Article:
Only those intent on remaining blind wouldn’t know that we have a huge problem in this country when it comes to the welfare of our most vulnerable.
Children are being abused. Abused physically, abused emotionally, abused sexually, and abused by neglect. This is not a problem of the Catholic Church, or even of the HSE, it is a problem for all of us.
Our silence can be something that enables the abuser. We often step away from conflict in the belief that ‘it’s not my problem’. We often don’t see what we don’t want to see.
But I work in a school, and as with any school in the state system, we have the potential to face any of the issues listed above. Add to that issues such as depression or thoughts of suicide. We don’t have the luxury of ignoring the signs, and sometimes schools are the places where abuse is disclosed, and where help begins.
If I were to suspect that a student has been abused in any form, or that a child is at risk, then legal process takes over. My role at that point is to document clearly what has been said to me, and to bring the student to my principal. The principals’ job is to contact the HSE, or if necessary, the Gardai.
But a referral to the HSE is only one step. What happens to a student after a referral has been made? What supports are put in place?
Unfortunately, 5 years of cutbacks have ensured that far less resources are in place to help children who have been abused. A simple example – CARI is an organisation that helps children who have been sexually abused. CARI has had its funding reduced by the HSE. How is a decision like that made? How can someone decide to reduce counselling for an abused child?
In schools we try to do our best. Guidance Counselors and Chaplains are trained in pastoral counselling (some have trained to become psychotherapists), and offer counselling within school. But there is a limit to what you can do in a school setting. Those who have been abused need proper care, they need guidance as they face into an unknown future that could involve Garda interviews, medical examinations, court appearances, and possibly being taken away from their family and into fostering – and this can be the best outcome for a child.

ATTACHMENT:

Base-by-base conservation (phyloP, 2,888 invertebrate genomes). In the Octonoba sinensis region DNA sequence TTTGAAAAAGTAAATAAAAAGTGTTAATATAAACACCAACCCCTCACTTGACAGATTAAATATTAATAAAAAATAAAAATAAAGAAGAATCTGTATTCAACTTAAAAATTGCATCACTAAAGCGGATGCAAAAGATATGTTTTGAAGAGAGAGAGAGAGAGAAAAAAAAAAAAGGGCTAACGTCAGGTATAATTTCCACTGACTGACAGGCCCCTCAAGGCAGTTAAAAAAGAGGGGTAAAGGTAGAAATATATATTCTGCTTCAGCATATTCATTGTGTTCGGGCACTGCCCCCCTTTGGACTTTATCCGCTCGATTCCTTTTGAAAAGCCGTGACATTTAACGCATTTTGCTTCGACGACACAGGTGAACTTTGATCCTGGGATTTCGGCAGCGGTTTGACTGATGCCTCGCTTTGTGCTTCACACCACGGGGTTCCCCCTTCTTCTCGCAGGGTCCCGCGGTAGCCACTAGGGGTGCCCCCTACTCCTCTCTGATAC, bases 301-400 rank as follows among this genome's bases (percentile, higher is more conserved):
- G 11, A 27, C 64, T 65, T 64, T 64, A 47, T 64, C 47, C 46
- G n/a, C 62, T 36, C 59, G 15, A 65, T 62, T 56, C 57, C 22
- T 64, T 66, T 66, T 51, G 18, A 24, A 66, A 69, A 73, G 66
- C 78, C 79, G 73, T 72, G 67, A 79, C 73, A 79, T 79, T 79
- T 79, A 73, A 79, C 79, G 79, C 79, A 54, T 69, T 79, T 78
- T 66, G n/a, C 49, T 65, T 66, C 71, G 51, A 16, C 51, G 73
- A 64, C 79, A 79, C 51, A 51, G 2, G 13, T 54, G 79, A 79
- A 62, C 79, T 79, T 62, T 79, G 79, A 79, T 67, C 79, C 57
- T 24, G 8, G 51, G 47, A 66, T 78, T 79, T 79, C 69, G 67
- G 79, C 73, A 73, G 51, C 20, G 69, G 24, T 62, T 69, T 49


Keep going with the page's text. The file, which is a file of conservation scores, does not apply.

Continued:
Our system isn’t perfect. Philip Boucher Hayes has revealed horrific negligence in the case of Maggie. He says he has evidence of a number of other cases.
And all of this is following a referendum that was supposed to enshrine the rights of children. As my friend Donal O’Keeffe commented in his blog, it’s “No Country For Small Children”
But it can be. If we all do our part, if we all listen to what children are saying, and to what children are trying to say, then we can help them.
Note: I’ve deliberately not given any stories or illustrations. I make a promise to my students. Privacy unless I think someone will get hurt. I don’t want to reveal anything that may make a student feel that I’ve betrayed their confidence.